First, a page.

Global chemicals firm INEOS Enterprises has unveiled plans to build a new biofuels plant in the UK.
INEOS has suggested its preferred site would be at Grangemouth in central Scotland, where its sister company INEOS Refinings has an existing plant producing 300,000t of synthetic ethanol.
INEOS chief executive Harry Deans said:
“With the significant growth in demand for biofuels in the UK as a result of the Renewable Transport Fuels Obligation, it is clear biodiesel will become a major renewable fuel.”
Mr Deans said it was too early to put a figure on the proposed investment, but said it would be “world-scale”, pointing to INEOS’ recent development at its plant at Baleycourt, France.
In 2005, the company doubled capacity to 220,000t in a €
Mr Deans said INEOS would not rule out a similar arrangement with UK farming organisations.
“We have worked well with farmers in France; we hope we can replicate that in the UK.”
Development at Baleycourt also included a dedicated rapeseed crushing plant.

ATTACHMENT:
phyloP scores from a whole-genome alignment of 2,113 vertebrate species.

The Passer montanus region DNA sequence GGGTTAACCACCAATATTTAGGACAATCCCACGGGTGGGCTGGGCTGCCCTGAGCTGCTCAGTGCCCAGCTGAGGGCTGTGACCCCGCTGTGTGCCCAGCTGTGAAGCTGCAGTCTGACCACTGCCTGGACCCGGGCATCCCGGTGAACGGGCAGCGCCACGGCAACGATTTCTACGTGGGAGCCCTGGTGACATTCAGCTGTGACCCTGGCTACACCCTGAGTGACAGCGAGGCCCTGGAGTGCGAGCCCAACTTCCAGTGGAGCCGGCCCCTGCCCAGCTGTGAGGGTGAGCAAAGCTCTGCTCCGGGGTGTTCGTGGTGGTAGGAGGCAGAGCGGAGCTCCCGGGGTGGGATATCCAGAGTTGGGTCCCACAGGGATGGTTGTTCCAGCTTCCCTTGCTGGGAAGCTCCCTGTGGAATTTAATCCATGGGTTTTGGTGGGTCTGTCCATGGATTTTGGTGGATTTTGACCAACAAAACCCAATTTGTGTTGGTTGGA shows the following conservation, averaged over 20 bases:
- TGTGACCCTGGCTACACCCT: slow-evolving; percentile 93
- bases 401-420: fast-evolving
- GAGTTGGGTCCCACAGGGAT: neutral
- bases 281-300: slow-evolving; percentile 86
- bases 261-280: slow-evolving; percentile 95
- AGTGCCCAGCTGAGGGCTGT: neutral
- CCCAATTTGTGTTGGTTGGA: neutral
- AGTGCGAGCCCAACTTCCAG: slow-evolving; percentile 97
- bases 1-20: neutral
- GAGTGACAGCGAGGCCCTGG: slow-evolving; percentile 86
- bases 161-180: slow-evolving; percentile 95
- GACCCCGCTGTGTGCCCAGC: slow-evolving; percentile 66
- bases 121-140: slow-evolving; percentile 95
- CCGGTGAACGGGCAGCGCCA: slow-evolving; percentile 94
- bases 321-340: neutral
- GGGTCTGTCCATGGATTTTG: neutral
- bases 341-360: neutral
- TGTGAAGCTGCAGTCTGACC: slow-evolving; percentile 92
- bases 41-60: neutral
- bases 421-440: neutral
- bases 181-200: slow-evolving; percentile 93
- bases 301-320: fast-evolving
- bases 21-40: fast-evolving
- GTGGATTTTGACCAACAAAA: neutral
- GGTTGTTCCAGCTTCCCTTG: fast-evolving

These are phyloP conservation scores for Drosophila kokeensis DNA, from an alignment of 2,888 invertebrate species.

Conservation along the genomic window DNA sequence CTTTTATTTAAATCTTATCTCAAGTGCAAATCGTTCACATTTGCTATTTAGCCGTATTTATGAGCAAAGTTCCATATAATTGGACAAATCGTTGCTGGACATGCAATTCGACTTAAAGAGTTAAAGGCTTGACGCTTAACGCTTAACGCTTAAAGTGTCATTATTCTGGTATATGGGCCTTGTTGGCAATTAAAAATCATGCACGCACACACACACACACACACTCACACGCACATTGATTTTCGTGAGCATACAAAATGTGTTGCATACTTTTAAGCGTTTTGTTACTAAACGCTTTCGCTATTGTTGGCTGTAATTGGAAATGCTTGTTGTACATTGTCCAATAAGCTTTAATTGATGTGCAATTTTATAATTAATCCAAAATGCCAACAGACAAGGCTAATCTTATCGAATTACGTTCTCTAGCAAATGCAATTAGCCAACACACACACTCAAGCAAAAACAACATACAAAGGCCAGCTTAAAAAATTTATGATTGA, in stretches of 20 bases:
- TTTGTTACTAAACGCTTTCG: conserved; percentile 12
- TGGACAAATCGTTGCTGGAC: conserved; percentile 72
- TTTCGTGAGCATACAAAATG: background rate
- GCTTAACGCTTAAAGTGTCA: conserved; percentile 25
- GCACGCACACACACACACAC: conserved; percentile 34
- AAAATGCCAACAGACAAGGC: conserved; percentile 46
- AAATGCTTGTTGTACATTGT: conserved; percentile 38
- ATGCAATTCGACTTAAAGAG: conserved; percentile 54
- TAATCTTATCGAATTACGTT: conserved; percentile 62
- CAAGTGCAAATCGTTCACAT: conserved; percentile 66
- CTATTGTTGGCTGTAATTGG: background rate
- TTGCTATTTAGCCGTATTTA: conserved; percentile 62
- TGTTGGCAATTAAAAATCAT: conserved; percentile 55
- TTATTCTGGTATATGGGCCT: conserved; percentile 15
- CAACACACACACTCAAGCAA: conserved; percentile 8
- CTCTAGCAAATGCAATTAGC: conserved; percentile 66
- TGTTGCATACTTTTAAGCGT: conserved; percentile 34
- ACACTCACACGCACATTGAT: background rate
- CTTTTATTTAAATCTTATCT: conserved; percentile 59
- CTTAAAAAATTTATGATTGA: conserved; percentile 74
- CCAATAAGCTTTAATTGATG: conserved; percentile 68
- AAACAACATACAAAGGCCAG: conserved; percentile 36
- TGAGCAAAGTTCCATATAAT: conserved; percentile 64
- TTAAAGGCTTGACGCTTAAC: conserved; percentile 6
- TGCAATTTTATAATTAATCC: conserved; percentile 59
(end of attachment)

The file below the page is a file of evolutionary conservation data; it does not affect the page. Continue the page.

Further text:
“We may consider including a crushing facility in our UK investment,” said Mr Deans.
INEOS hoped its new UK biodiesel plant would be up and running by 2008.
Graham Meeks of the Renewable Energy Association said:
“Companies with INEOS’ presence don’t do this sort of thing lightly.
This suggests a genuine commitment to the UK biofuels sector.”
British rapeseed growers could benefit from the increased demand, he added.
“Any company looking at the biofuels market has to look at the opportunities for domestic supply, and 200,000t would create a significant opportunity for UK rapeseed, even if it made up only 25% of demand.”
But global firms’ interest in the UK biofuels industry needed to be backed up by government action, Mr Meeks said.
“The government has to play its part and make sure the structure is in place for the market in time for 1 April, 2008.”
Home-Grown Cereals Authority economist Michael Archer said:
“If INEOS were to build a crushing facility it would be the first in Scotland.
At the moment, rapeseed is usually transported to crushers at Liverpool or Hull, meaning delivered prices are £10-£15/t lower than in England.
A new plant could have an effect on the domestic Scottish market.”